The Irish butter — the incomparable Kerry Gold butter — is positively laconic as it slides off the knife into the rice pot, the saucepan I’ve reserved for rice cooking for twenty years plus. Thirty years? Maybe. The orange-enameled saucepan with the wooden handle and the solid, comforting weight. The only pot that has never burnt my rice, but of course not.
The pot with the matching lid that has the knob off, lost, removed, forgotten. The pot lid has never had its knob, yet, it’s okay, sort of. It’s annoying truth be told but the little pot is so valuable it’s okay. You just have to remember to use a potholder that’s thick enough not to burn you, but not so thick you won’t be able to grip the little aluminum or steel bit that stands up where the knob should be, the bit that used to hug the handy black knob to the pot.
But where were we? Ah, yes. The Irish butter. I have a weird and lovely relationship with Kerry Gold Irish butter. To be honest, I think I’ve transferred the love I have for my mother to this butter. Kid you not. The thing is, since my mother died in 1995, I have not missed her once. There’s not much to miss, to be honest.
I’m sorry, but it’s the absolute truth. My mother for most of my life was drunk, drunk as can be. Naked as the day is long is what we say about naked. What do we say about drunk? Drunk as… drunk as… I know not. Just, drunk. Super drunk. Very much so. Day in and day out. Obnoxiously so. It’s hard to miss that.
Yet, my mother was… well, she was special. Although I feel she didn’t allow me to know or understand much about what made her special and unique, what her gifts were, what legacy I might have inherited that I can stand by and be proud of, there were occasional glimpses.
One of them was her pride in being Irish. And that’s something I’ve carried on even though I understand it little. I know little of what it means to be Irish-American, yet I treasure the shards and leavings I do have. I understand my grandpa James Woods had a heavy brogue — a brogue I never heard myself because, well, to me he was just my grandpa, really the only one I’d ever know.
I didn’t notice his “accent.” He had no accent for me. He was just grandpa. He had exceptionally kind eyes framed by heavy plastic tortoiseshell lenses. He smoked a pipe that smelled really good. He put his teeth in a glass at night. He made us malt-o-meal and told us skyscrapers were the planes in the sky that left white marks.
He fitted the four of us in a tiny plastic blow-up tub in his back yard and then carried endless pots of hot water from his stove top to us because he couldn’t bear the thought of us shivering. He planted Swiss Chard beneath the rose bushes and bought his pill-popping wife a blue-flowered covered swing for the back of the garden.
Grandpa, who died of lung cancer when I was ten, shocking me to my bones. Who cut open the bedding for my new hamster one Christmas, taking me to the kitchen to do so, paying attention to me when no one else would, who cut himself to the artery that night, after taking a good old dull grey butcher knife from my mother his daughter’s kitchen drawer and while trying to slice the plastic of the hamster bedding instead slashed his own finger, the artery exposed and pulsating in the kitchen.
I ran for help. He was hospitalized. Next thing we knew he had cancer, and then he was sick. And then he died. I always felt responsible. How could I not have? And I loved him. Probably best of all the adults in my life. My grandpa, gentle and quiet, who took my hand and walked me to the park, to the ice cream truck, the only one who did.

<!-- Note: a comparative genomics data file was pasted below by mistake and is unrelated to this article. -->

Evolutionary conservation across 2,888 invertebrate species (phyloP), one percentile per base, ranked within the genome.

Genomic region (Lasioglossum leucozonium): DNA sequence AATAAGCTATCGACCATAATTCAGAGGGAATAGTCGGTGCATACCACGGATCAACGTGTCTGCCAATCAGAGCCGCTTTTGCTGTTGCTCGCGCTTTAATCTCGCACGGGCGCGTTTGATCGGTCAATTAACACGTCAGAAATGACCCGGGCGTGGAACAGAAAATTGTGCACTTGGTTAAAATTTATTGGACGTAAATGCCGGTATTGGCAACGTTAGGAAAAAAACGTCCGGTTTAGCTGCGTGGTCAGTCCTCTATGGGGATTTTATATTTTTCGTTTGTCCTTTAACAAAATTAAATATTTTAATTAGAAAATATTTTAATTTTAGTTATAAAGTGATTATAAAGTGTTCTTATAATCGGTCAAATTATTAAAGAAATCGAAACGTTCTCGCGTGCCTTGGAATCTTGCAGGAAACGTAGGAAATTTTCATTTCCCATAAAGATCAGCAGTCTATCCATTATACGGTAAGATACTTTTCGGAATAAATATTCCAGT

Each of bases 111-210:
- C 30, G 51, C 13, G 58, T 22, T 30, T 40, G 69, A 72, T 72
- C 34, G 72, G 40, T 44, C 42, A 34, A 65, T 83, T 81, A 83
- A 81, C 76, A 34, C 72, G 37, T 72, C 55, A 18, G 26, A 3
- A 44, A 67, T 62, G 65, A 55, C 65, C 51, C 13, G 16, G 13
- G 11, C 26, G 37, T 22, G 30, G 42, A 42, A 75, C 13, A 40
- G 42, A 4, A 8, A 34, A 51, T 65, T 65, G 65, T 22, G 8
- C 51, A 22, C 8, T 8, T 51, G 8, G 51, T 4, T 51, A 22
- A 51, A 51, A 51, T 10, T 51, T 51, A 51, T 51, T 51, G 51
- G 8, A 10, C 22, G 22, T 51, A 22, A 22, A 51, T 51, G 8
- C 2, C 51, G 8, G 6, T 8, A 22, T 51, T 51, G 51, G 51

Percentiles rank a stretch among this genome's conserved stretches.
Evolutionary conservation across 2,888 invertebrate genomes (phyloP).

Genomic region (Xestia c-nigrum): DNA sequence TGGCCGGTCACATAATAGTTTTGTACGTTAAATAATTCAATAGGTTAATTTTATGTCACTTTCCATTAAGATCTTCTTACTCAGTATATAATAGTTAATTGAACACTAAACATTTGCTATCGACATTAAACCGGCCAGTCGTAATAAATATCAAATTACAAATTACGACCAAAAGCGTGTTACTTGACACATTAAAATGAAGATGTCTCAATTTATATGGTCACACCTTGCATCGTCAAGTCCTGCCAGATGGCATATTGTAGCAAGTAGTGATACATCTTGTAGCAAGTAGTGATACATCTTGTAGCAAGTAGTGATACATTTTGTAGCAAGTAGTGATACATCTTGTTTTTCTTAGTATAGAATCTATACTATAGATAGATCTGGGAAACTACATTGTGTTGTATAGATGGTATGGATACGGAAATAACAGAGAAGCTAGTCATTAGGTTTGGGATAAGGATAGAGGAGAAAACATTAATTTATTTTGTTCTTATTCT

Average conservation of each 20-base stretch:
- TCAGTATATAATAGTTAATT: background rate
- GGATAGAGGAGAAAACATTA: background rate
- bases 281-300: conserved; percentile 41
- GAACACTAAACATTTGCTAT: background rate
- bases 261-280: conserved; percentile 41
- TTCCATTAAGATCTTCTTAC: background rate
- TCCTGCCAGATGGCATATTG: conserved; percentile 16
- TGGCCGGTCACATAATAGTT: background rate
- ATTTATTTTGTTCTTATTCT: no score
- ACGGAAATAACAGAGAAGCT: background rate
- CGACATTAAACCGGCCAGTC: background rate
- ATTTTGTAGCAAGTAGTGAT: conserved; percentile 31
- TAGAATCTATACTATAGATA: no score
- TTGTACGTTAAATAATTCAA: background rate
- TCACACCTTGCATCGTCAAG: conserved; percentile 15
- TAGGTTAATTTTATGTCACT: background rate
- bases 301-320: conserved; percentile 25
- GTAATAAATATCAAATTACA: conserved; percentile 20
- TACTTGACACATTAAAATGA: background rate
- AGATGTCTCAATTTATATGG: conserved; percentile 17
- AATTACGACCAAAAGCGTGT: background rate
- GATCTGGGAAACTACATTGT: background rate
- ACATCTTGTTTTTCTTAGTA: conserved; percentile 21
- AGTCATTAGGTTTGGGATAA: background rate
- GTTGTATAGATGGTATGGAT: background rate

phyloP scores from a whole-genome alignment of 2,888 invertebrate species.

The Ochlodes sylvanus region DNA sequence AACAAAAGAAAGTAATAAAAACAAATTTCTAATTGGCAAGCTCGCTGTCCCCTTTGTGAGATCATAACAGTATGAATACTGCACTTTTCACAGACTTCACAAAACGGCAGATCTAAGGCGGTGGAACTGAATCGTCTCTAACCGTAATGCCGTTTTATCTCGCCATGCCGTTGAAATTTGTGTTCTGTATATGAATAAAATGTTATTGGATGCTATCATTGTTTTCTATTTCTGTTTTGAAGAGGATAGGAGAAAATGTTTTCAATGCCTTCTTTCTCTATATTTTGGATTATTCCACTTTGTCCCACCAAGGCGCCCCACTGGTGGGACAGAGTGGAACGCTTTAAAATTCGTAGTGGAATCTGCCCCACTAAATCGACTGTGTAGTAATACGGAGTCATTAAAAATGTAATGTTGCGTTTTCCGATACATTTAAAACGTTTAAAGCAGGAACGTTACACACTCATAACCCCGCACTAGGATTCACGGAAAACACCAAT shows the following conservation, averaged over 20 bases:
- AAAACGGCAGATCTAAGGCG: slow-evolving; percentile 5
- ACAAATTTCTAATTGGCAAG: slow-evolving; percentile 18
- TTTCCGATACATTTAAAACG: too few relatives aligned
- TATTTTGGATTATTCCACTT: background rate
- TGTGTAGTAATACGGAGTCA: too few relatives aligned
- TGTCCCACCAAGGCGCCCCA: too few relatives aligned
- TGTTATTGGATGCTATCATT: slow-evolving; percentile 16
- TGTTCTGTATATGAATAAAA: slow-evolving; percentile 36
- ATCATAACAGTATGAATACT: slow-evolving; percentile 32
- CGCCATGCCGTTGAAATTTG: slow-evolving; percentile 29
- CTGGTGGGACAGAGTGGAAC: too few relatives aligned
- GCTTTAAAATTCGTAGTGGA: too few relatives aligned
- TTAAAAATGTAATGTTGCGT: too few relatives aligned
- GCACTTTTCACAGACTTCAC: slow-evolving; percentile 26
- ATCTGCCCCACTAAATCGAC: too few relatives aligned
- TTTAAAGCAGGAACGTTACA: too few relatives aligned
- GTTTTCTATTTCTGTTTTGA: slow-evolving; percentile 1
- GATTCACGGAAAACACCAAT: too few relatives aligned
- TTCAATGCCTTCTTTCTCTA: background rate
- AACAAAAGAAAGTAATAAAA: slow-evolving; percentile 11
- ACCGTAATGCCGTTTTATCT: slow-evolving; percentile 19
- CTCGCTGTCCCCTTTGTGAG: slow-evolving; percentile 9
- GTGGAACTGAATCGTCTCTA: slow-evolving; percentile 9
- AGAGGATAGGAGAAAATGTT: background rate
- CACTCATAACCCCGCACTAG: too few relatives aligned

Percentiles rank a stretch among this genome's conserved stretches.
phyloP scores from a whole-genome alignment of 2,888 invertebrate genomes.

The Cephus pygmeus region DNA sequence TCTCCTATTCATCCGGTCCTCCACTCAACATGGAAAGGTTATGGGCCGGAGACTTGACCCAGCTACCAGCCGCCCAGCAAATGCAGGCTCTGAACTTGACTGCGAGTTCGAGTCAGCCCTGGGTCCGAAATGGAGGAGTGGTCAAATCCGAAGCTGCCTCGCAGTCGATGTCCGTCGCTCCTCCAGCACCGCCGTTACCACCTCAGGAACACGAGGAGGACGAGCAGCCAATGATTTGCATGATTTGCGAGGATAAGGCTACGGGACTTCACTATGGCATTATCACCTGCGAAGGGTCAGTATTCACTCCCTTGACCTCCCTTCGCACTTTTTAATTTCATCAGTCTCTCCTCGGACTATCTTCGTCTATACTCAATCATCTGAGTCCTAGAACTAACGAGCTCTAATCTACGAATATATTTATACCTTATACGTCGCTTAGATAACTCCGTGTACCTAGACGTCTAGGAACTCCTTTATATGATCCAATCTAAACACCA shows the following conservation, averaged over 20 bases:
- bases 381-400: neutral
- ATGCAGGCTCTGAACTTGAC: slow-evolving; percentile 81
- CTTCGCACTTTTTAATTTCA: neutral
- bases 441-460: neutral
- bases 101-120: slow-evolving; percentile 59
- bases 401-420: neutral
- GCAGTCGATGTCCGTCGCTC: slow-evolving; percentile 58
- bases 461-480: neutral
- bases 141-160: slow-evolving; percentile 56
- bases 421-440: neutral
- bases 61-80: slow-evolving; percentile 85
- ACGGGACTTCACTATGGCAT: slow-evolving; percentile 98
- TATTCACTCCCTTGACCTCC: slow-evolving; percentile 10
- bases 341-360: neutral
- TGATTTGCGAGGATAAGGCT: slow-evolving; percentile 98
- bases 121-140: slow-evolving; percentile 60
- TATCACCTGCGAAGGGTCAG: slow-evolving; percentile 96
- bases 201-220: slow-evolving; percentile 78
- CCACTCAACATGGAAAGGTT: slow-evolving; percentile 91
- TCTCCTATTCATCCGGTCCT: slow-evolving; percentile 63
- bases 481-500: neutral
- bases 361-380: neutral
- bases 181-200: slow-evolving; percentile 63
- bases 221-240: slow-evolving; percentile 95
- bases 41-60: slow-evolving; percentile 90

Irish. Irish butter — the richest, realist butter there is. Tawny gold, rich, thick, integrated, super yummy, super goodness. No one can resist it. I saw it last night at the block party, people drawn to that butter like moth to a flame, people that don’t even know butter is a thing, that butter can be a thing.
And I was proud.
Irish. The Irish penchant for the underdog. Yes, my mother was required as society editor to relay in sparkling prose the antics of the very rich WASPs she covered for the San Francisco Examiner because that was the only job available to female journalists in the early sixties. Yes. True. Look it up.
Yet, she was a flaming liberal and union supporter who refused to cross a picket line, ever. Who cried every couple of weeks of my childhood for Kennedy. Of course. Goes without saying.
Descendent of an IRA fighter, legendary in the family. My own beloved grandfather also was forced to flee Ireland (County Kerry) because he’d gotten involved in some illicit affair involving the IRA and the British and had to hide in a haystack and then leave to protect his life. My mother was proud of this fact. And proud of the other relations who occupied similar positions, affiliated with the IRA in one way or another…
We were a family that didn’t buy British tea, let’s put it that way.
And when a cute Brit named Norman asked me out many years later in Hanoi, Vietnam (don’t ask — another story), and I said yes (because he was cute, smart, funny, and successful), in the final reckoning I couldn’t stomach him, couldn’t stomach the date, couldn’t stomach a kiss, couldn’t do it, any of it, due to my allegiance with my Irish self.
So, Kerry Gold butter. Van Morrison, Van the man… It’s an Irish thing. As is the love of fiddle, the love of music, this weird Catholic thing — it’s bad, undeniably, but it’s the theatricality that goes along with it, the pull of mysticism, that I like. The love of justice, freedom, beauty, the lyric, the poem, the pint.
The peat, the green, the land.
It’s an Irish thing. Buy some Kerry Gold butter. You might see what I mean. I know it sounds silly, but seriously.